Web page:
Sunday, 7 February 2010

Fig – Ficus ?

When we visited Bordighera (between Ventimiglia and San Remo) last week, we came across this wonderful tree, just to the left of the entrance to the old quarter of Bordighera. I’ve been wondering about what the tree it was ever since. I think it is some type of Ficus, there are at least 800 species which start with Ficus ........ In this case the shape was like a Banyan tree, but most Banyan trees are tropical. It could be that one of them was planted in Bordighera and survived with the mild climate. It’s obviously very old. I thought of a Magnolia grandiflora but the shape is a little different, plus the seeds are quite large on the Magnolia, with this tree the seeds were like small cherries, very much like a Banyan tree seeds, but it seems unlikely that it is this tree.
If one of our readers has an idea please comment on this post.


Still looking for this tree under the name Ficus in a book by Serge Schall about Plantes Mediterranéennes, I came across an entry about the normal fig tree – Ficus carica. Something I did not know and might be of interest to our readers. I’ve quoted the French text :

“Les variétés unifères donnent une seule récolte de figues d'automne, (certaines dès le mois d’août)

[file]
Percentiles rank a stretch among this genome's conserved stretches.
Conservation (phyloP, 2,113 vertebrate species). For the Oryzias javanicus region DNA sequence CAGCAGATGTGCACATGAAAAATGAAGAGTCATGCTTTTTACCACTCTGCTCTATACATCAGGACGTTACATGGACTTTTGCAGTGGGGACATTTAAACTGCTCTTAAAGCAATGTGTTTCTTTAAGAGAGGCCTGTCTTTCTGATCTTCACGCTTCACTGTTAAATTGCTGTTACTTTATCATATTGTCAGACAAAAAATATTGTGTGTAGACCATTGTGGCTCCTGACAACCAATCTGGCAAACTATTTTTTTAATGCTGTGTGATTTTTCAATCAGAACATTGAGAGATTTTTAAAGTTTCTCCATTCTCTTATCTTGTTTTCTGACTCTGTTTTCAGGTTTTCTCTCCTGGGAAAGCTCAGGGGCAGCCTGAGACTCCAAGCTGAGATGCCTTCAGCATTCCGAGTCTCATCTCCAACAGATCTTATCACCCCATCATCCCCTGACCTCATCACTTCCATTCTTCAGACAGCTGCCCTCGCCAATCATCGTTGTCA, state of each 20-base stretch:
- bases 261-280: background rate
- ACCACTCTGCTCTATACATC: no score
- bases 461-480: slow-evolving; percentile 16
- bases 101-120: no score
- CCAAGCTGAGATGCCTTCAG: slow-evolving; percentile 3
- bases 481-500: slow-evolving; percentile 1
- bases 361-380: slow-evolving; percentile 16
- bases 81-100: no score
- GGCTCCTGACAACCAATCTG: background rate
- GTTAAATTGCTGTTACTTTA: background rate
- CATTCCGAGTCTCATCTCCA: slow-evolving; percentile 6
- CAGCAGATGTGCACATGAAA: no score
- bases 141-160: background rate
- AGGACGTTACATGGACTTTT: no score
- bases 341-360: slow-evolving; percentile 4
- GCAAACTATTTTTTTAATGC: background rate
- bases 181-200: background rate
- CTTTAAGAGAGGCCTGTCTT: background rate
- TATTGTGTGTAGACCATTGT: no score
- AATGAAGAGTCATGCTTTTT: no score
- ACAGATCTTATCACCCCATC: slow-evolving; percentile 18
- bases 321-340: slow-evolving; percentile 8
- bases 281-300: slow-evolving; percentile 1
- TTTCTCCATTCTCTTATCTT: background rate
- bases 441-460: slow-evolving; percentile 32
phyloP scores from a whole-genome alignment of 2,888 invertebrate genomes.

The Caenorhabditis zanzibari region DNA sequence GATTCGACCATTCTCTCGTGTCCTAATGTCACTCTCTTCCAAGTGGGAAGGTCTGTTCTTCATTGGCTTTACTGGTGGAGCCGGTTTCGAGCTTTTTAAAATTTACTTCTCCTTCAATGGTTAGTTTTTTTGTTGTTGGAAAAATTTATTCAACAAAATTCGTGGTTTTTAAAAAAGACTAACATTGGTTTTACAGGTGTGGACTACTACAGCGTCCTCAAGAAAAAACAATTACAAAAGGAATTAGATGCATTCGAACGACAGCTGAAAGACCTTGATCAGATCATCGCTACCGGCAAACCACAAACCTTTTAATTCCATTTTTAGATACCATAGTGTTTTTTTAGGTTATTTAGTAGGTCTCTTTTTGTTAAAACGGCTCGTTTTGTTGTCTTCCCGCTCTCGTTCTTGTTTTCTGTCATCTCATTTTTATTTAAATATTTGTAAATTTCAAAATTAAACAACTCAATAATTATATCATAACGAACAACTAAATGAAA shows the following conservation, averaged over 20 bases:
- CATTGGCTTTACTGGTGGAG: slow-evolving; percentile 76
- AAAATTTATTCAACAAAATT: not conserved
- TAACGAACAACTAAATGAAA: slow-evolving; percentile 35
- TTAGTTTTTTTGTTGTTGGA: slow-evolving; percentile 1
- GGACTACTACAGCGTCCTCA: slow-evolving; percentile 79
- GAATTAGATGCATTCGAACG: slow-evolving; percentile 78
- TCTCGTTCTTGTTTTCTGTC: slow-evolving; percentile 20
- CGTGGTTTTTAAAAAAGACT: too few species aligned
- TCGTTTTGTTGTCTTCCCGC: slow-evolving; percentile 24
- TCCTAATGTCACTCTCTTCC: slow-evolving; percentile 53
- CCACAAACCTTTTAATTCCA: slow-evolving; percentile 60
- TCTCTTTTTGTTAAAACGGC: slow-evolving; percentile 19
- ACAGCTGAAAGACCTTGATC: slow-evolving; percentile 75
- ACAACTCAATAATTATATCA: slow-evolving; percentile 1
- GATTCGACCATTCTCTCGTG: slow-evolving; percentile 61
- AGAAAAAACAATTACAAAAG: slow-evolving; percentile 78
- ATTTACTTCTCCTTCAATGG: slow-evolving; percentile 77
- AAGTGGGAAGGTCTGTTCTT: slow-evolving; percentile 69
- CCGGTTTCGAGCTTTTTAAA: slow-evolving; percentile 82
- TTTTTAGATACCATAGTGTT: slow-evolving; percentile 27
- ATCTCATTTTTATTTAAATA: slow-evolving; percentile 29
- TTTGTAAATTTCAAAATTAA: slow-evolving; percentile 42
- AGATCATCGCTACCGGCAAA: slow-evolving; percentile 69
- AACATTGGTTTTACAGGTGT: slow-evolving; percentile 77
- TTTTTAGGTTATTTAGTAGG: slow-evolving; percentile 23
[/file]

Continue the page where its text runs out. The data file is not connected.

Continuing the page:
Les variétés bifères produisent une première fois sur le bois de l’année précédente, à partir de juillet. Mais l'essentiel de la récolte est fourni par les figues d'automne, du mois d’août aux premières gelées.

Chez les variétés unifères : on peut tailler à n’importe quel niveau, car la production de fruits se fait sur les rameau de l’année en supprimant 1/3 a 2/3 de leur longueur.

Chez les variétés bifères : il ne faut pas tailler tous les rameaux aux mêmes temps car on risque de se priver de la récolte. On se contente d’en tailler une moitié à la fois, en réduisant les 2/3 de leur longuer.”

Apparently there are two types of fig trees :

Fig trees that fruit only once every year, they produce their fruit from August onwards. You can prune the whole of the fig tree by 1/3 to 2/3 as the fruits are produced on the same year’s growth.

Fig trees that crop twice a year, the first crop from July onwards is on last year's growth, and then again in autumn from August onwards till the first frost. When pruning this type of fig tree, only half of the branches are pruned by 2/3, the remaining branches the following year.

So before pruning your fig trees make sure you know what type you’ve got.

Unquote

Saskia


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